“It is 2020, and it is glaringly unacceptable that we still invest in, participate in, and stay silent to, racism and discrimination embedded within social systems. How can we as a society say we believe in fixing issues such as gender pay gaps, colonization and Women’s Rights, and just give a side-eye to the loud voices of those living lives and being treated with the same respect as slaves in the United State’s yesteryears? We all must utilize our privileges, for we all have some, to help elevate targeted communities and liberate social bondage,” says Lester.

LGBTQ+ Pride has found its niche in mainstream activities and movements, Lester adds, citing the recent Black Trans Lives Matter event in Brooklyn, New York, which drew upwards of 15,000 supporters. “The audience is large for Pride celebrations. There needs to be an acceptance of heritage and embracing the need to demand change as an equitable human race, and live for the future of our upcoming generations.”

Thousands gather at a Black Trans Lives Matter event in Brooklyn on June 14, 2020 (Michael Noble Jr./Getty)
Getty Images

Donating to the Right Causes


Showing up is the first step to being an advocate for, and ally of, the LGBTQ+ community, whether that means participating in a protest, handing out water bottles or even donating to bail funds from the comfort of your home. Additionally, $30 spent on a rainbow T-shirt from Kohl’s does not equate to the impact that same $30 would have if it were donated to the Human Rights Campaign — or, even better, your local LGBTQ+ organization. In the spirit of the last day of Pride and this year’s unofficial theme of intersectional equality, here’s where your dollars should go today.

The Okra Project
The Okra Project has been getting a lot of press lately, and for a good reason. The organization addresses the issue of food deserts and food insecurity by providing Black trans folx with home cooked, healthy meals that emphasize Black Diasporic cooking. The Okra Academy also teaches Black trans people the cooking basics, and their International Grocery Fund addresses the financial disparities that Black trans folx face. Right now, to honor Nina Pop, Tony McDade and the many Black trans people who have been murdered by state-sanctioned violence, The Okra Project is dedicating $15,000 to create the Nina Pop Mental Health Recovery Fund and the Tony McDade Mental Health Recovery Fund. They are currently asking people to match their commitment by donating money or a scheduled session with a Black therapist.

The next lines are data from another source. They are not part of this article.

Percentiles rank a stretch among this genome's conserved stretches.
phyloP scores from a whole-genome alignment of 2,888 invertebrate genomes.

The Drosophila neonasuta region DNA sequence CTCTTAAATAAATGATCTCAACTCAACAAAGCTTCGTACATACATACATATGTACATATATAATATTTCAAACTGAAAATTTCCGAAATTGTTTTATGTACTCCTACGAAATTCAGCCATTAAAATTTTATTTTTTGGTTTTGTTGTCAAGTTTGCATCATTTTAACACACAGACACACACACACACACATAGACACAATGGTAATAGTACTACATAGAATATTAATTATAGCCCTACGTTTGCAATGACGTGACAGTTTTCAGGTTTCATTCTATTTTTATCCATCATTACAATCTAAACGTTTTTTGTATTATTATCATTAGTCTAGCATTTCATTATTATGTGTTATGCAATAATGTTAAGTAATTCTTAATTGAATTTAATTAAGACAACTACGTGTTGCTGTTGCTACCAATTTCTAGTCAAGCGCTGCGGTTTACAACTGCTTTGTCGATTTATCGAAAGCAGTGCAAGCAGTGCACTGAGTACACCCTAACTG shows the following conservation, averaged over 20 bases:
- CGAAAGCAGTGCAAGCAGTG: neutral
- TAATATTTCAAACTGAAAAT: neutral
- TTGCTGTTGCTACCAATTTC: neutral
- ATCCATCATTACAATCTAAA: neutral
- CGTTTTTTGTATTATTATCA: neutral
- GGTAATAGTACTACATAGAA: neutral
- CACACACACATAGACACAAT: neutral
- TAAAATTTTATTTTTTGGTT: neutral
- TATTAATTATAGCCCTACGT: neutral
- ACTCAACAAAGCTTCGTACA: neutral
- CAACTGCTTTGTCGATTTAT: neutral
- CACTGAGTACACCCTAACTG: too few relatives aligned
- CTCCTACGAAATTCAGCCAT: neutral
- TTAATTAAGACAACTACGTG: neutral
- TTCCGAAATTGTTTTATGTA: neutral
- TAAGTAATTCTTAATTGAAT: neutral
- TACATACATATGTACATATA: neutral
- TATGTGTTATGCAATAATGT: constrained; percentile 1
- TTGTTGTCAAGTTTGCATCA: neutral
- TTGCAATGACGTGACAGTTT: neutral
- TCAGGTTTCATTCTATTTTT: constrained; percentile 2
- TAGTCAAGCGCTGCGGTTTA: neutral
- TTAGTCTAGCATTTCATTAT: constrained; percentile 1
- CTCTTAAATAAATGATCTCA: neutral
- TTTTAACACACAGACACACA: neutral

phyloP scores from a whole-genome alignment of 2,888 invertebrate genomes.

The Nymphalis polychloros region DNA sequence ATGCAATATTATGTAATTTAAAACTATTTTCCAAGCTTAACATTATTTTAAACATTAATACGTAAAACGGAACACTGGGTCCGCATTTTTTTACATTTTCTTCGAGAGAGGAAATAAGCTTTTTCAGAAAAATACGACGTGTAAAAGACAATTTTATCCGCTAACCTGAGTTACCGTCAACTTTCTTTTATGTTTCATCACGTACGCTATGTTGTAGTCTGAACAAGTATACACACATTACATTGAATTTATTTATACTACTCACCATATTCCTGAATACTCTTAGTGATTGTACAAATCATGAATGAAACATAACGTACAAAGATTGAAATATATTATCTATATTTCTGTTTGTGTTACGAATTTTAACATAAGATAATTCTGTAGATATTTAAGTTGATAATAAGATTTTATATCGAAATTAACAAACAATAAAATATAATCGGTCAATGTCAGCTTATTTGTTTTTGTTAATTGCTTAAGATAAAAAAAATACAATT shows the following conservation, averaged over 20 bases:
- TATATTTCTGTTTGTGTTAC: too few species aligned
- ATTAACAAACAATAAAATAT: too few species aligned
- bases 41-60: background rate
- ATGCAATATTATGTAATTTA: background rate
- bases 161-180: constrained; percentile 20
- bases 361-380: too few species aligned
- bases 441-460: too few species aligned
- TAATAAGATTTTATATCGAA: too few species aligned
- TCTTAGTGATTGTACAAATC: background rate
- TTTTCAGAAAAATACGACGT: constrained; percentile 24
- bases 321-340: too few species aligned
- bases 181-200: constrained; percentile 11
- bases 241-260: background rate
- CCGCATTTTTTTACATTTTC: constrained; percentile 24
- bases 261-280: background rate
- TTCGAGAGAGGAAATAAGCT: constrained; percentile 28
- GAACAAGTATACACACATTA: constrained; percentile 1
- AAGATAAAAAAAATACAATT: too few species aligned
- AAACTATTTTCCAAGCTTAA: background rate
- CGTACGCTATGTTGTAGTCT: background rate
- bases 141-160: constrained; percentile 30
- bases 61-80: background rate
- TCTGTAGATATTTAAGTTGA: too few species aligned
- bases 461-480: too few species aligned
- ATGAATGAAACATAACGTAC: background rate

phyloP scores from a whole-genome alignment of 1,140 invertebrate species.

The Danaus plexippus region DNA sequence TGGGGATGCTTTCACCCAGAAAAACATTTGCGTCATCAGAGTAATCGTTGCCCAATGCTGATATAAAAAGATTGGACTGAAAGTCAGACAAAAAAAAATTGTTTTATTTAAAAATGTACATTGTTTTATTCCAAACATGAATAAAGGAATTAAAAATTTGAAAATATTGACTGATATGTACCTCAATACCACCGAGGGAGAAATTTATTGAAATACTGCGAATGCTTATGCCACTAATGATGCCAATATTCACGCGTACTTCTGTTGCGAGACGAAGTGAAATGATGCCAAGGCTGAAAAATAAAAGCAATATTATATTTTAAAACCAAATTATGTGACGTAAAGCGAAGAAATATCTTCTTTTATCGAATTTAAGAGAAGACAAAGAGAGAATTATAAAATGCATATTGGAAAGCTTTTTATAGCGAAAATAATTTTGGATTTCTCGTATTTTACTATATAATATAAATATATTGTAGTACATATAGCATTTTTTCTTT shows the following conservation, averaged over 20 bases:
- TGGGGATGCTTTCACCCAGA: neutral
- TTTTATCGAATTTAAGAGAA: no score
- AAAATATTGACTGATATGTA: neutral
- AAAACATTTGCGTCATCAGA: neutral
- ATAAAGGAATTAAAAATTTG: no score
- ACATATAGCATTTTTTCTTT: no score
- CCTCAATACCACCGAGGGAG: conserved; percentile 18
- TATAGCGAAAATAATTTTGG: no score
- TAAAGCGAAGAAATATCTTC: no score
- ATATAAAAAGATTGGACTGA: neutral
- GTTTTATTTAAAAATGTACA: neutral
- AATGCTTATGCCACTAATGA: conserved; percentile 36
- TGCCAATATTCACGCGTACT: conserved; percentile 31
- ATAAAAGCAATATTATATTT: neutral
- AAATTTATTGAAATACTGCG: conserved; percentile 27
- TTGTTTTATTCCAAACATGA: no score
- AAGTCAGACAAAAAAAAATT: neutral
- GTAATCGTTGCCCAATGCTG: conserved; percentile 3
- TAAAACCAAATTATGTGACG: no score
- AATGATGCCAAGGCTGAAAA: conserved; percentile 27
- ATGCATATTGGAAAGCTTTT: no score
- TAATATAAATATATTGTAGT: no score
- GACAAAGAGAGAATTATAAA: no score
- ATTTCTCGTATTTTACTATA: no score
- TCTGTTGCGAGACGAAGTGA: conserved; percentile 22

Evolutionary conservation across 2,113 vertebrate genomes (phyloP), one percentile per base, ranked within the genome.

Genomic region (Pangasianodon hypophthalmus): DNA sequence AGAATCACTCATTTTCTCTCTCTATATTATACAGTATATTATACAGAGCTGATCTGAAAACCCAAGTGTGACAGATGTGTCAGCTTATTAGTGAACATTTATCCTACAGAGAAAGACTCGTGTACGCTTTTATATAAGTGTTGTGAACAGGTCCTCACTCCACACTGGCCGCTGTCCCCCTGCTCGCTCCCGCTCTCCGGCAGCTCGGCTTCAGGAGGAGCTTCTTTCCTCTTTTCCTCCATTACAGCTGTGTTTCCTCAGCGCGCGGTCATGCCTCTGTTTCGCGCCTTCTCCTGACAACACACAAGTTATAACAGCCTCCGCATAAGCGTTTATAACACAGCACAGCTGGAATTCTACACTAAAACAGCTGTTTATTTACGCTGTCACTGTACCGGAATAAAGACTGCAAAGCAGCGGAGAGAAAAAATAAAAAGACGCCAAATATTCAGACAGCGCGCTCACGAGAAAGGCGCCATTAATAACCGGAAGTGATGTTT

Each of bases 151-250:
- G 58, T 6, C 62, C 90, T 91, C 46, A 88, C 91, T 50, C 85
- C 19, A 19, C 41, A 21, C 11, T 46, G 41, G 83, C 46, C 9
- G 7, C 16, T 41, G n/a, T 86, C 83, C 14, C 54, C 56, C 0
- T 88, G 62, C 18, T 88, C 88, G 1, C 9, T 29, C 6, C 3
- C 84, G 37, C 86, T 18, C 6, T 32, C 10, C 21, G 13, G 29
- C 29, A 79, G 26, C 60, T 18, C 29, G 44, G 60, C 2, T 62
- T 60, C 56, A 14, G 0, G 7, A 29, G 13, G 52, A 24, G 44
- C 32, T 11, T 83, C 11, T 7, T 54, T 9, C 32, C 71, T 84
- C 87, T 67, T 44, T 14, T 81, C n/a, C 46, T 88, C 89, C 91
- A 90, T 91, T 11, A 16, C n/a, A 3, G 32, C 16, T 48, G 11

Transgender Strategy Project
Aryah Lester already shared a bit about the Transgender Strategy Project, which “recognizes the importance of education, training and consultancy by folk like me.” TSC makes this possible by providing coaching, training and technical assistance to trans leaders and organizations. They also offer training and coaching to cisgender-led organizations that would like to do a better job of serving transgender communities.

SNaPCo
SNaPCo was first founded in Atlanta to protect the rights of Black trans folx, especially sex workers, the formerly incarcerated and those living with HIV. Donations help fund programs, like a 16-week internship program to create effective leaders to end the crisis of mass criminalization as well as a fund that directly supports the trans community in Atlanta.

The Trevor Project
The first national crisis and suicide prevention hotline for LGBTQ+ teens and young adults, the Trevor Project is also currently matching Pride donations in an effort to reach $350,000 by the end of the month. Since its inception, it has helped thousands of struggling LGBTQ+ youths through their various services, from the Trevor Lifeline, which is accessible via phone call or text, to TrevorChat, a social network for LGBTQ+ youth 25 and younger.

Local Shelters for LGBTQ+ BIPOCs
LGBTQ+ folx of color are disproportionately in danger of homelessness from a young age, often due to a lack of acceptance from their family members. Donations made to local shelters that help keep young people off the street go a long way, and directly impact the lives of those visiting those centers. Check out places like The Ali Forney Center in New York, which keeps LGBTQ+ youth out of homelessness, whose doors wouldn’t have stayed open through the pandemic without community aid, or Casa Ruby in Washington, DC, a center that was formed and is led by a transgender woman of color.